The family of traders controlled half of Bengal’s economy and became the financial advisor to the nawabs
Heaps of non-performing loans, cash crunches and money laundering have weighed down Bangladesh's current banking sector. The present state of this sector is gloomy and fragile. However, 300 years ago, this sector was more systematically controlled by a single man named Jagat Seth.
Even though the descendants of Jagat Seth were seen as the masterminds of hatching the Plassey conspiracy – shaking hands with Mir Jafar and the British imperialists – they are less recognised for their excellence in trade and banking. They emerged at a time when there was no conventional bank in the subcontinent.
The family of traders controlled half of Bengal's economy and became the financial advisor to the nawabs.
The family's prosperity reached its peak during the time of Fateh Chand. However, the family's legacy was set out by Hirand Sahu, who turned into a money lender from a jeweler after travelling all the way from Naguar to Patna in search of a better living.
Hirand was a great financial manager. During his time, Patna was a prosperous city and an important business hub because of its riverways used for trade.
Fateh Chand had surpassed all his predecessors in extensive networking and expertise in financial and banking matters. Emperor Mahmud Shah conferred upon him the title of Jagat Seth – banker of the world – for his extensive hundi network, monopoly in the currency business and expertise in banking operations.
From minting, selling and purchasing bullions, collecting revenue and remittances, and dealing with foreign traders, to controlling exchange rates and lending to emperors and zamidars – Jagat Seth's House operated much like the central bank of that time.
Jagat Seth's estate was considered the king's treasure and he prospered and expanded his dominance over Bengal, Bihar and Orissa so rapidly that his family was compared to that of the Rothschilds in Europe. Jagat Seth's House was even compared to the Bank of England. The power and influence he exercised was believed to be second to that of the nawab. The nawabs had to take his advice on every important decision and expenditure.
Though the title of Jagat Seth was bestowed on Fateh Chand, his later generations were also referred to by this title.
Describing their riches, Historian Ghulam Hussain Khan wrote, "Their wealth was such that there is no mentioning it without appearing to exaggerate and deal in extravagant fables."
And a Bengali poet wrote, "As the Ganges pours its water into the sea by a hundred mouths, so wealth flowed into the treasury of the Sheths."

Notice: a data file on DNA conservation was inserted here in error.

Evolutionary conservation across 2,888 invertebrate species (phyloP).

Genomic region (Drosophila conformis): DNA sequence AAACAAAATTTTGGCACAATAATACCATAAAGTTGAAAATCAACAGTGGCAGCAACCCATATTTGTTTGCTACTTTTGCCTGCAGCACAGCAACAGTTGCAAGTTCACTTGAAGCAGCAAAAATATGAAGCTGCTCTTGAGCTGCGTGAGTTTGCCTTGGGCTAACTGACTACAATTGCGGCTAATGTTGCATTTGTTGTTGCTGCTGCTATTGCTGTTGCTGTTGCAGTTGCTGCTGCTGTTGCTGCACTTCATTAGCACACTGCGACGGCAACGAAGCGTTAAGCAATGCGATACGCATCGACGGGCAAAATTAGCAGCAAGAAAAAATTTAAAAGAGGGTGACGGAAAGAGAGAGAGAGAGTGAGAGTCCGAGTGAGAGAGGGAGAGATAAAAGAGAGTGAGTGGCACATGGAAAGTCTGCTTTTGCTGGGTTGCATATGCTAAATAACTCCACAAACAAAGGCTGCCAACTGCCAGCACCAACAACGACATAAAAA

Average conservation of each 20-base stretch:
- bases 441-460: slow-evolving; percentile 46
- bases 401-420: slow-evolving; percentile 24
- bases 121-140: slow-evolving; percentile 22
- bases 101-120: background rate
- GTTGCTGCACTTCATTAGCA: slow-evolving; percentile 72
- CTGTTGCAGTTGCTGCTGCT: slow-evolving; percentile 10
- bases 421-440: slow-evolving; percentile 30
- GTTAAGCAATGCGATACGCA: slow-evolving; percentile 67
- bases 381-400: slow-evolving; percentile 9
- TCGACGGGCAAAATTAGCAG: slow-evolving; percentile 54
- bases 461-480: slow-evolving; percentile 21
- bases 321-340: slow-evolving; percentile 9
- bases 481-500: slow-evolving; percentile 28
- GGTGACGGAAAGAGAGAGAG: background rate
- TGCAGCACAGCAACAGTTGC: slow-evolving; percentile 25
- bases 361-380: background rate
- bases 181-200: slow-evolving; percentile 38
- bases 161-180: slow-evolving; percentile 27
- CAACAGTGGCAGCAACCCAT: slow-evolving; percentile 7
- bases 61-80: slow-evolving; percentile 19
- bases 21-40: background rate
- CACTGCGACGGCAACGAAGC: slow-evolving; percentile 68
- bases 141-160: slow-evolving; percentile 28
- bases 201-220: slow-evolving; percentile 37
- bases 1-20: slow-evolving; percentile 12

In addition to financial expertise, their political instincts were very sharp. They had the power to put someone on the throne and remove them.
As it was a flourishing time for Bengal's trade and export, the Dutch, English, French, and Armenians came to Bengal for business – and the export trade was centrally controlled by Fateh Chand.
In 1722, during Fateh Chand's dominance, there was a currency crisis. The scarcity of silver coins led to a man-made famine which put thousands of people on the verge of death. In such a situation, Fateh Chand – in an agreement with the emperor – distributed hundi from his Delhi trading house. This hundi was treated the same as silver coins. Over time many nawabs came and left but the influence of Jagat Seth's family grew.
During the Bargi invasion, they carried away three to four crore Arakan coins with them as their bounty. This was 30 to 40 million rupees of that time but the large amount did not deter the great Sheths from conducting their business.
Even the East India Company used Jagat Seth credit facilities. It is believed that between 1718 and 1730, the imperialist company borrowed, on average, Rs400,000 annually from the Jagat Seth, as mentioned by William Dalrymple in his book "The Anarchy."
Understanding the mutual benefits of an alliance with Jagat Seths, the East India Company befriended Jagat Seth to establish imperialism in India. The mutual reciprocity of the two financial giants changed India's political course.
When Sirajuddoula came into power, he began to alienate the Jagat Seths, who had long been the advisors of the nawabs. To remove Sirajuddoula from power, Jagat Seths – in alliance with Mir Jafar – sold the country to the East Indian Company. However, the act of treachery and disloyalty to their own country eventually brought about the great Jagat Seths' downfall.
After Mir Jafar, his successor Mir Qasim ordered the assassination of the two Seth brothers – ending the luminous chapter of power and influence of the Jagat Seths in Bengal.
To know the rise and fall of the Jagat Seth's banking empire, scan the QR code and watch the YouTube video: